LITTLE ROCK, Ark. – There’s a new school in central Arkansas and it’s unlike any other in the state.
On Wednesday, classes officially started at the new Arkansas Military and First Responders Academy in Little Rock.
Marine Lt. Colonel Jason Smedley is the commandant of the academy. He said he is excited for the first day.
“This is important because it’s the first in Arkansas and it gives Arkansans, especially central Arkansas, an opportunity for a new way to have education,” Smedley said.
Smedley said he has been waiting around a year for the Academy to begin, he adds its creation was made possible through state funds and private donors.
He said they also offer a college preparatory curriculum to prepare students for after high school and they also have a JROTC framework and STEM for cadets which will include pre-engineering, coding and cybersecurity.
The lieutenant colonel said overall they have 80 cadets who are in 9th and 10th grade, however just because they’re cadets with the academy, it doesn’t commit them to joining the military.
“They don’t have to join the military, they don’t have to be a first responder and they don’t have to go to college, but we want to make sure when they walk across that stage with their diploma, they have a realistic plan for the way ahead after high school,” Smedley said. “We believe in three things: keep them safe, challenged and life prepared for life after high school.”
Parent Tracy Gay said her 15-year-old daughter is one of the cadets at the academy and she is excited for what it means for her family.
“I could just break down and cry. My heart is beating out of my chest,” Gay said “I’m so excited for my family. We need this.”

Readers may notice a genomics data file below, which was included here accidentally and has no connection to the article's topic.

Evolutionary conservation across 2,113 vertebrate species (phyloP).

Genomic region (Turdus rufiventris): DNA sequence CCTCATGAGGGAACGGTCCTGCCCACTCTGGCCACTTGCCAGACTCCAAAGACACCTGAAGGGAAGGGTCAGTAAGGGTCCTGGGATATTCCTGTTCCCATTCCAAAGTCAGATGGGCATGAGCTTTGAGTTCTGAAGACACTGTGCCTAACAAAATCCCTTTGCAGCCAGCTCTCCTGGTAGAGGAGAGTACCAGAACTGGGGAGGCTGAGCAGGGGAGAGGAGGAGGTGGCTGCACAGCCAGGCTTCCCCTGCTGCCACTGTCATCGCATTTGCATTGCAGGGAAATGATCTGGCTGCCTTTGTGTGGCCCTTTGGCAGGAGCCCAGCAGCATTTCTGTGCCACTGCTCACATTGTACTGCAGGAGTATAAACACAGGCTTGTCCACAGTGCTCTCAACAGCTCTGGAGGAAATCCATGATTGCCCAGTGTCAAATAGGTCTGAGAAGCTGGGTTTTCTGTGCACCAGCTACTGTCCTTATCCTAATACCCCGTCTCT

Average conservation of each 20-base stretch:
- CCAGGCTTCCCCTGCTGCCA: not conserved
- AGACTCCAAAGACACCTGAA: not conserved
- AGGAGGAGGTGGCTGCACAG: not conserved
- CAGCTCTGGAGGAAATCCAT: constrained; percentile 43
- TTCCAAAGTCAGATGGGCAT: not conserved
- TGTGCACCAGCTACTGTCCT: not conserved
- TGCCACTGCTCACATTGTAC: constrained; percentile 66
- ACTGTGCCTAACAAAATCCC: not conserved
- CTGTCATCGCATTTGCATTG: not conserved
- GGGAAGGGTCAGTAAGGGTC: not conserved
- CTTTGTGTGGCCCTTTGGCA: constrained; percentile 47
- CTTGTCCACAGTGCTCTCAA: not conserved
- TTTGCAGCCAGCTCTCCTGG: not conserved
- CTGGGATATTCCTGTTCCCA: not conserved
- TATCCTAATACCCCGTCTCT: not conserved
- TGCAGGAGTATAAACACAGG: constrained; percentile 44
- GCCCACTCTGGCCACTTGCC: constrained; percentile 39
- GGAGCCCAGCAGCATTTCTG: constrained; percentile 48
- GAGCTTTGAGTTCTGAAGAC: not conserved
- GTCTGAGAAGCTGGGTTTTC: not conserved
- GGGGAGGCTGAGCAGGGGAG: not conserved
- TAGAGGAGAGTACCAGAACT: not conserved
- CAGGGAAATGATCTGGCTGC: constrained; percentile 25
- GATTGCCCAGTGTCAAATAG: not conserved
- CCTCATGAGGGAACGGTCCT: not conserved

She added that when her daughter put the academy’s uniform on, it was in honor of her dad.
“He was a police officer for 30 years and he passed away in January, so she says she is honoring her dad to do this.” Gay explained. “She said her outfit smelt like her dad this morning when she put it on, and you don’t even know how they made us feel.”
Smedley said tuition is free for all cadets which includes the cost of the uniforms.
Cadet Eduardo Delgado, 14 years old, said going to the academy will help with his future plans.
“I’m very big on the military,” Delgado said. “I plan on joining the Marine Corps.”
Cadet Cayden Baxter is 16 years old and said attending also helps with his future plans to go into the military and do anything law related. Baxter suggested to young people around his age to keep an open mind when it comes to the academy.
“ROTC may seem scary like a spooky camp or something like that but it’s not,” Baxter said. “It’s having fun and learning military leadership.”
Gay said the academy could open opportunities for everyone attending.
“It’s not just about going to school and getting an education, it’s about their future,” Gay said. “They need a plan, they need a goal.”
Smedley said after two to three years they should have a full school meaning they should have cadets from 9th to 12th grade.